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Today, municipalities and families buy elaborate jungle gyms and playscapes with professed standards of safety. When I was a child, people had a slightly broader notion of appropriate playground equipment. Something I recently saw at a car show drove that point home.
Times have indeed changed. To protect the children of my city from the dangers lurking in our public parks, city officials tore down playscapes that had been in use for two decades with nary a problem. I guess that their theory was that no playscapes were better than theoretically dangerous ones. It took almost two years for the city to replace them. For all that time children were deprived of a place to play in the only public parks in that part of the city. Two years is a long time in the life of a child. The only problem is that nothing had changed with the playscapes. They hadn’t become unsafe because something had broken or changed. What changed was that ASTM, a non-profit organization that sets standards for all sorts of things (they were originally known as the American Society for Testing and Materials), issued a new standard for playground safety and the old playscapes did not meet the new standard. Not surprisingly, the company that made the original playscapes said that they could not be retrofitted to meet the new guidelines but they did offer to show the city officials their new line of ASTM compliant playscapes.
Apparently, the situation was so urgent that the city decided to tear down the “unsafe” structures before it had funds to replace them. Perhaps city officials were worried about getting sued, or, perhaps they were genuinely concerned about children’s safety but wasn’t a case of complying with some kind of law. ASTM standards are great ideas to follow, usually best methods, but they are not the law. Compliance with ASTM standards, like getting UL certification on electrical devices, is voluntary. Mind you, no children in the city had ever been injured on the old playscapes. If the old playscapes were dangerous, they’ve been dangerous since most of the same city officials bragged about them when they were new.
Perhaps coincidentally, the playscapes were torn down just a few months before a millage vote scheduled by those same officials. One playscape was replaced soon after that millage passed. The city didn’t bother replacing the second playscape until just a few weeks ago, pretty much after the spring, summer and early fall when children would be playing out of doors. Perhaps coincidentally, there is an election next month. One thing is certain: the politicians and officials will rationalize each and every one of their actions not as self-serving but rather as “for the children”.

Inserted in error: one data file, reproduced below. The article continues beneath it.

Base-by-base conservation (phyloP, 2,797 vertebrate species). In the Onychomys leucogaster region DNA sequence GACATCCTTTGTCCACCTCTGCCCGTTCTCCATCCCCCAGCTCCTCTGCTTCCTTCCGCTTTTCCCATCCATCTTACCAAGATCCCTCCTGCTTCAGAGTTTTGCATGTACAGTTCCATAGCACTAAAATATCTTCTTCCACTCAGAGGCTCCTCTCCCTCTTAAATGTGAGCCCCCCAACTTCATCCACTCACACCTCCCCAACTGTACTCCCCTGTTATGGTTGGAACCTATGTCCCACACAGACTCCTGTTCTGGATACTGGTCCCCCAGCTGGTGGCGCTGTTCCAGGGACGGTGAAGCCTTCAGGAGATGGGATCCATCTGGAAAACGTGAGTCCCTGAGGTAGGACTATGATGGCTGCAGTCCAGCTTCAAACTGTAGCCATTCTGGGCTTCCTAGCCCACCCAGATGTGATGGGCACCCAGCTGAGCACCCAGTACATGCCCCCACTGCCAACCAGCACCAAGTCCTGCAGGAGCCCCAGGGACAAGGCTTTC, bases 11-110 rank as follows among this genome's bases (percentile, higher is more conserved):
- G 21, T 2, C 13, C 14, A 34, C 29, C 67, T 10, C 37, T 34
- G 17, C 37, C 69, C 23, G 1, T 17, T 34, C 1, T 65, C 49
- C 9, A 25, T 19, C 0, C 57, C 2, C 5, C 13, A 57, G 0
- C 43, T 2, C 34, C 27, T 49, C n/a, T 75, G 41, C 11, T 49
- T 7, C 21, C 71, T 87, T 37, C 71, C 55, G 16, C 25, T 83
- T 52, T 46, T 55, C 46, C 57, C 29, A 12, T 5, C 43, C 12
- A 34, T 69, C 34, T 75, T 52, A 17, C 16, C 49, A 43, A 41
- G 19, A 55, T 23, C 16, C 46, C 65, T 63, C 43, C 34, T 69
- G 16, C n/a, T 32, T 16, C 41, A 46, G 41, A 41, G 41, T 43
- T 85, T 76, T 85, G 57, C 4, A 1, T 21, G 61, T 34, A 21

When the original playscapes were installed, the city also installed a then state of the art cushioned floor surface, so kids wouldn’t get hurt when they fell. With the new “safe” playscapes comes a new safe ground cover. Actually, I think they went with mulch, as some have suggested that the new “safe” surfaces, just like the old playscapes, aren’t as safe as originally thought. Those “playscapes” were supposed to be safer than those really old fashioned jungle gyms and slides. That kind of play equipment, along with swings, has virtually disappeared from public parks, replaced by “playscapes”.
People weren’t always such nannies about kids and playgrounds. When my oldest was not quite 8 years old we were camping in Virginia. I think she was trying to slide down a support pole for a tall metal slide, and ended up falling and landing on her head on the bare dirt below. Thank God she wasn’t seriously hurt, not even a concussion, because an 8-10 fall can be quite dangerous, but we didn’t prohibit her from playgrounds nor did we threaten to sue the campground, and nobody accused us of abuse or neglect. For what it’s worth, her daughter is about the same age now that she was then, and Ellie is indeed allowed to hang upside down from the monkey bars, when she can find a park that has them.